3. Fascinating and terrible, Louise. Apart from your general point about the urgency and importance of sanitation – toilets – I like your sense of frustration about talk fests and popular culture that purports to address big global issues, like Kenny’s World, but is ultimately just about profit making. I didn’t see that particular example of the phenomenon but I’m often similarly astonished by the mass appeal of initiatives like Bono et al’s red circle ‘shopping to save Africa’ (as I remember) or shopping to save the environment.

    And yes, sometimes I think the evil is that we do know how to fix many problems but we don’t. Do you think we’re afraid of something? Or is it just inertia, small horizons, self-interest? And Jeff your example of UK and USA spending on the Iraq war vs money needed to feed the hungry of the world is perfect case in point. And we might mention the $700 billion tossed at Wall Street. Friedman’s monetarist economics would explain this as expedient, ‘rational’, and not evil – but then again, it would hardly pass as a moral theory.

    I’m also extremely interested Louise in fact you’ve done some work for the Grameen Bank – all the best to those women in Tanzania. Microfinance is one of the things I was planning to blog about here, but my knowledge of it is all second hand, so I’d love to hear more about your first-hand experience of microfinance. I’m especially interested in the fact that women, traditionally the biggest credit risks (well, in western macro finance theory), are proving to be the soundest micro borrowers. Not that that would surprise most people. Just economists seem to be staggered by it.

  4. Perhaps I was being too dramatic in suggesting that there was an evil in inaction, Jane, certainly when it comes to individual inaction. In ‘The life you can save’, Peter Singer talks about the complexity of our failure to act – he looks at our sense of doing more than our fair share (why should I give so much of my time and money when no one else is doing it), the relativity of wealth (I’m not rich compared to my neighbours, I can’t afford to give away my money), an inability to pinpoint the good that you do by giving aid (what if all my donated money goes to administration, what if it never gets where I want it to go). The work that Bono and his colleagues do makes people feel good, and operates in the context of this complexity, but it’s frustrating because it should be the first step in getting people to act. After a while I’m not sure that we can continue to justify the money spent on ‘raising awareness’ if there is no next step, no action. There is a direct, tactile link between me and the environment when I put my shoppping in a Green enviro bag, but there is no direct link between me and the sweatshop worker that has sewn together the shirt I’m buying. Perhaps we need to put sweatshop warnings on shirts like we put lung cancer warnings on cigarettes? Or perhaps, because we have so much trouble imagining poverty, we need greater leadership from government? I hope to write a bit about Grameen here as time goes on, but I think I like the work because it is ALL about action. The website is inexpensively put together (, the documents drawn up for potential lending partners overseas are created as simple Word documents, there is no money spent on rock concerts or bumper stickers – there is very little that is glamourous or hi-tech about the approach that the Grameen Bank takes. There doesn’t need to be.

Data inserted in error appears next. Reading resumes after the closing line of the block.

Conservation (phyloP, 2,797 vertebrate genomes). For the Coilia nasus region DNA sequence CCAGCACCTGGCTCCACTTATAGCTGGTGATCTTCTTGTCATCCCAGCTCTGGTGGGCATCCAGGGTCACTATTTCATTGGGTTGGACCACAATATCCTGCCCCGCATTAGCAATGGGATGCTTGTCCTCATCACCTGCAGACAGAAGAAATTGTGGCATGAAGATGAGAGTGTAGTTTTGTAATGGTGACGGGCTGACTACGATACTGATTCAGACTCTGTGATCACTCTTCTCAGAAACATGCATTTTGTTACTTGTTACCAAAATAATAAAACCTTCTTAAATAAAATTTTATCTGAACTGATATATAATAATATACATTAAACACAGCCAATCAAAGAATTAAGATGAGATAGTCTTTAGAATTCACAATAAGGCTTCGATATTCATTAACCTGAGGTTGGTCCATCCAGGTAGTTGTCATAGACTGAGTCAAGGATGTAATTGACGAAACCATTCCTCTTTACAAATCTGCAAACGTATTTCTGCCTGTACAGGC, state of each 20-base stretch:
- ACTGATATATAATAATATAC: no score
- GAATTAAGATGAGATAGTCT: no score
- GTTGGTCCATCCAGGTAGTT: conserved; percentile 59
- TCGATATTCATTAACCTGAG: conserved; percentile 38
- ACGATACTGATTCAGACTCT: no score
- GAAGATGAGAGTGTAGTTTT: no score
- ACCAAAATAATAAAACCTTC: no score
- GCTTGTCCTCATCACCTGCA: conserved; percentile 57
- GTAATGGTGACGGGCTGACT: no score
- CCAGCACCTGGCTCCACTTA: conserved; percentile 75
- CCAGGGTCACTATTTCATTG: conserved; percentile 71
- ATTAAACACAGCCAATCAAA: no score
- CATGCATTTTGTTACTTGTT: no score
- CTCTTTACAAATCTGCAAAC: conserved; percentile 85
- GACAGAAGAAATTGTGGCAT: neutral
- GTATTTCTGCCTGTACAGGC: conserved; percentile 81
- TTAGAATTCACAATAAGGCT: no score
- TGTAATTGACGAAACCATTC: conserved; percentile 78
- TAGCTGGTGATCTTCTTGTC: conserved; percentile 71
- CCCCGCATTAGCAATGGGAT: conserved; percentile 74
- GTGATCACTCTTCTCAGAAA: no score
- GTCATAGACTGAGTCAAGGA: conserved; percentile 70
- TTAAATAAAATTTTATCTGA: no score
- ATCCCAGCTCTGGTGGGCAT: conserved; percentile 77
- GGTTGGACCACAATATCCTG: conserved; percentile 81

5. Interesting your comments from Peter Singer, Louise. I heard him talk on the subject at the Perth Writers’ Fest last year. Very dour he was. Not that I’d expect a song.
    I suppose what I was trying to say over Bono is that while I salute him for taking action on AIDS in Africa, or helping to fund the fight against it, I despair that the only way he – most of us? – can conceive of taking action is via consumerism, ie taking a cut when RED products are exchanged. Is shopping our only ethos, our only belief system, the only thing that gets us out of bed in the morning?
    I like your hands-on action approach. And I highly regard the Grameen Bank and others like it. I also like your suggestion that because we have so much trouble imagining poverty we need greater government leadership (if that’s not an oxymoron). Otherwise, sweatshop warnings it is.